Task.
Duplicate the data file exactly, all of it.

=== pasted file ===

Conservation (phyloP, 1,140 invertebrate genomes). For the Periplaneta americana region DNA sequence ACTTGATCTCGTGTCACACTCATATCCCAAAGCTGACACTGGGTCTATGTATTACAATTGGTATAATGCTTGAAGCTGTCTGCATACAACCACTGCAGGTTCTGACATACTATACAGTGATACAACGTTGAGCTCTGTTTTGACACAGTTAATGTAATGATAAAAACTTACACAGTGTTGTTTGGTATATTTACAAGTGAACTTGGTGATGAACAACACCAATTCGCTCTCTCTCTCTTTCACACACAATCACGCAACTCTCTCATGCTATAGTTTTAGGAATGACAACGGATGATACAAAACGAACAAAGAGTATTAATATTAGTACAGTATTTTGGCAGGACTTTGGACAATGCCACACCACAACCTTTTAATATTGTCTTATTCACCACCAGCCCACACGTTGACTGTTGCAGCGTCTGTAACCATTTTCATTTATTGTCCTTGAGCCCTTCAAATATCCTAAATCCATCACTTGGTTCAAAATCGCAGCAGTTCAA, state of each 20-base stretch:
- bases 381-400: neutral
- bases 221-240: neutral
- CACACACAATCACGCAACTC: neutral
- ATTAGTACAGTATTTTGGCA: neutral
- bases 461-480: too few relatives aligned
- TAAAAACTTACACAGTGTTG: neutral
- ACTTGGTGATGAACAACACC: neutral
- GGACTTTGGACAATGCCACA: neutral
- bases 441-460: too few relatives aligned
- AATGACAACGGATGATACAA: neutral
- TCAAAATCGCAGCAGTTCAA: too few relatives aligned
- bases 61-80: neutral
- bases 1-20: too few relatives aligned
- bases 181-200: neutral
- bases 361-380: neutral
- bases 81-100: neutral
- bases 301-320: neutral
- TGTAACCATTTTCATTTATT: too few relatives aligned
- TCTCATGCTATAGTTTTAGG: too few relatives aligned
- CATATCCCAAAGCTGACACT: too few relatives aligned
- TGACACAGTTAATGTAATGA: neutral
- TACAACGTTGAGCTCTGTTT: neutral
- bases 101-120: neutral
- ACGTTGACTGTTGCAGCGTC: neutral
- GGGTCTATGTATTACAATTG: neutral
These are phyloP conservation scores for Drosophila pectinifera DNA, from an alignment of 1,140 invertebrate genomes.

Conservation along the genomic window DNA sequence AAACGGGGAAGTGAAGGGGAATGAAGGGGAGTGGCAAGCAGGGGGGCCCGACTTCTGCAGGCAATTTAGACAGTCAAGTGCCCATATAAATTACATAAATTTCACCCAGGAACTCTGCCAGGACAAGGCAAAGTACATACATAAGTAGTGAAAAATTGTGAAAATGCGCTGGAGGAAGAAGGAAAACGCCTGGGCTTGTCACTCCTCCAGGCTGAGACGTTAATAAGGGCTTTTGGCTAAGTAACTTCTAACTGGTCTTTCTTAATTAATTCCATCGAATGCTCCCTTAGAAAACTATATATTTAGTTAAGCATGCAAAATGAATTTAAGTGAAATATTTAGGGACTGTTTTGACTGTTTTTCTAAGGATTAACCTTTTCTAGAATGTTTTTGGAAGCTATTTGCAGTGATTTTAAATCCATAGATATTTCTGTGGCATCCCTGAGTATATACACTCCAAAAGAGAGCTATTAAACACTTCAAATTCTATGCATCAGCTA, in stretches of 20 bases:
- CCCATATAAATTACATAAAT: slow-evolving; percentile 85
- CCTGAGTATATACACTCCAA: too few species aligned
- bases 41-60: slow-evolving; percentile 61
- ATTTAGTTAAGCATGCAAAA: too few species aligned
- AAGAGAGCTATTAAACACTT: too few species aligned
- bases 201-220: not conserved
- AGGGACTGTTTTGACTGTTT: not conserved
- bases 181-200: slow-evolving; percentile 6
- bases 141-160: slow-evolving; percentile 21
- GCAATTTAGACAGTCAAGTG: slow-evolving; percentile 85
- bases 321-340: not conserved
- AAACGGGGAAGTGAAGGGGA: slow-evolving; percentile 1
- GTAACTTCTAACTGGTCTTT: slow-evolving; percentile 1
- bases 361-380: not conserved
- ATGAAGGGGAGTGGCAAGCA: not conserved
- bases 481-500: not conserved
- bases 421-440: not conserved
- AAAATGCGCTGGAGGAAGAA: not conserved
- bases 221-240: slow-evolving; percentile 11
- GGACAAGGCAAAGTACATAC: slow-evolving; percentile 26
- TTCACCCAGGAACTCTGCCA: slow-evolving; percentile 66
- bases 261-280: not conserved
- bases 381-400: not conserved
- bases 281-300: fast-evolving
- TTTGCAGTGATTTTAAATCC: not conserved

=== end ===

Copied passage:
Conservation (phyloP, 1,140 invertebrate genomes). For the Periplaneta americana region DNA sequence ACTTGATCTCGTGTCACACTCATATCCCAAAGCTGACACTGGGTCTATGTATTACAATTGGTATAATGCTTGAAGCTGTCTGCATACAACCACTGCAGGTTCTGACATACTATACAGTGATACAACGTTGAGCTCTGTTTTGACACAGTTAATGTAATGATAAAAACTTACACAGTGTTGTTTGGTATATTTACAAGTGAACTTGGTGATGAACAACACCAATTCGCTCTCTCTCTCTTTCACACACAATCACGCAACTCTCTCATGCTATAGTTTTAGGAATGACAACGGATGATACAAAACGAACAAAGAGTATTAATATTAGTACAGTATTTTGGCAGGACTTTGGACAATGCCACACCACAACCTTTTAATATTGTCTTATTCACCACCAGCCCACACGTTGACTGTTGCAGCGTCTGTAACCATTTTCATTTATTGTCCTTGAGCCCTTCAAATATCCTAAATCCATCACTTGGTTCAAAATCGCAGCAGTTCAA, state of each 20-base stretch:
- bases 381-400: neutral
- bases 221-240: neutral
- CACACACAATCACGCAACTC: neutral
- ATTAGTACAGTATTTTGGCA: neutral
- bases 461-480: too few relatives aligned
- TAAAAACTTACACAGTGTTG: neutral
- ACTTGGTGATGAACAACACC: neutral
- GGACTTTGGACAATGCCACA: neutral
- bases 441-460: too few relatives aligned
- AATGACAACGGATGATACAA: neutral
- TCAAAATCGCAGCAGTTCAA: too few relatives aligned
- bases 61-80: neutral
- bases 1-20: too few relatives aligned
- bases 181-200: neutral
- bases 361-380: neutral
- bases 81-100: neutral
- bases 301-320: neutral
- TGTAACCATTTTCATTTATT: too few relatives aligned
- TCTCATGCTATAGTTTTAGG: too few relatives aligned
- CATATCCCAAAGCTGACACT: too few relatives aligned
- TGACACAGTTAATGTAATGA: neutral
- TACAACGTTGAGCTCTGTTT: neutral
- bases 101-120: neutral
- ACGTTGACTGTTGCAGCGTC: neutral
- GGGTCTATGTATTACAATTG: neutral
These are phyloP conservation scores for Drosophila pectinifera DNA, from an alignment of 1,140 invertebrate genomes.

Conservation along the genomic window DNA sequence AAACGGGGAAGTGAAGGGGAATGAAGGGGAGTGGCAAGCAGGGGGGCCCGACTTCTGCAGGCAATTTAGACAGTCAAGTGCCCATATAAATTACATAAATTTCACCCAGGAACTCTGCCAGGACAAGGCAAAGTACATACATAAGTAGTGAAAAATTGTGAAAATGCGCTGGAGGAAGAAGGAAAACGCCTGGGCTTGTCACTCCTCCAGGCTGAGACGTTAATAAGGGCTTTTGGCTAAGTAACTTCTAACTGGTCTTTCTTAATTAATTCCATCGAATGCTCCCTTAGAAAACTATATATTTAGTTAAGCATGCAAAATGAATTTAAGTGAAATATTTAGGGACTGTTTTGACTGTTTTTCTAAGGATTAACCTTTTCTAGAATGTTTTTGGAAGCTATTTGCAGTGATTTTAAATCCATAGATATTTCTGTGGCATCCCTGAGTATATACACTCCAAAAGAGAGCTATTAAACACTTCAAATTCTATGCATCAGCTA, in stretches of 20 bases:
- CCCATATAAATTACATAAAT: slow-evolving; percentile 85
- CCTGAGTATATACACTCCAA: too few species aligned
- bases 41-60: slow-evolving; percentile 61
- ATTTAGTTAAGCATGCAAAA: too few species aligned
- AAGAGAGCTATTAAACACTT: too few species aligned
- bases 201-220: not conserved
- AGGGACTGTTTTGACTGTTT: not conserved
- bases 181-200: slow-evolving; percentile 6
- bases 141-160: slow-evolving; percentile 21
- GCAATTTAGACAGTCAAGTG: slow-evolving; percentile 85
- bases 321-340: not conserved
- AAACGGGGAAGTGAAGGGGA: slow-evolving; percentile 1
- GTAACTTCTAACTGGTCTTT: slow-evolving; percentile 1
- bases 361-380: not conserved
- ATGAAGGGGAGTGGCAAGCA: not conserved
- bases 481-500: not conserved
- bases 421-440: not conserved
- AAAATGCGCTGGAGGAAGAA: not conserved
- bases 221-240: slow-evolving; percentile 11
- GGACAAGGCAAAGTACATAC: slow-evolving; percentile 26
- TTCACCCAGGAACTCTGCCA: slow-evolving; percentile 66
- bases 261-280: not conserved
- bases 381-400: not conserved
- bases 281-300: fast-evolving
- TTTGCAGTGATTTTAAATCC: not conserved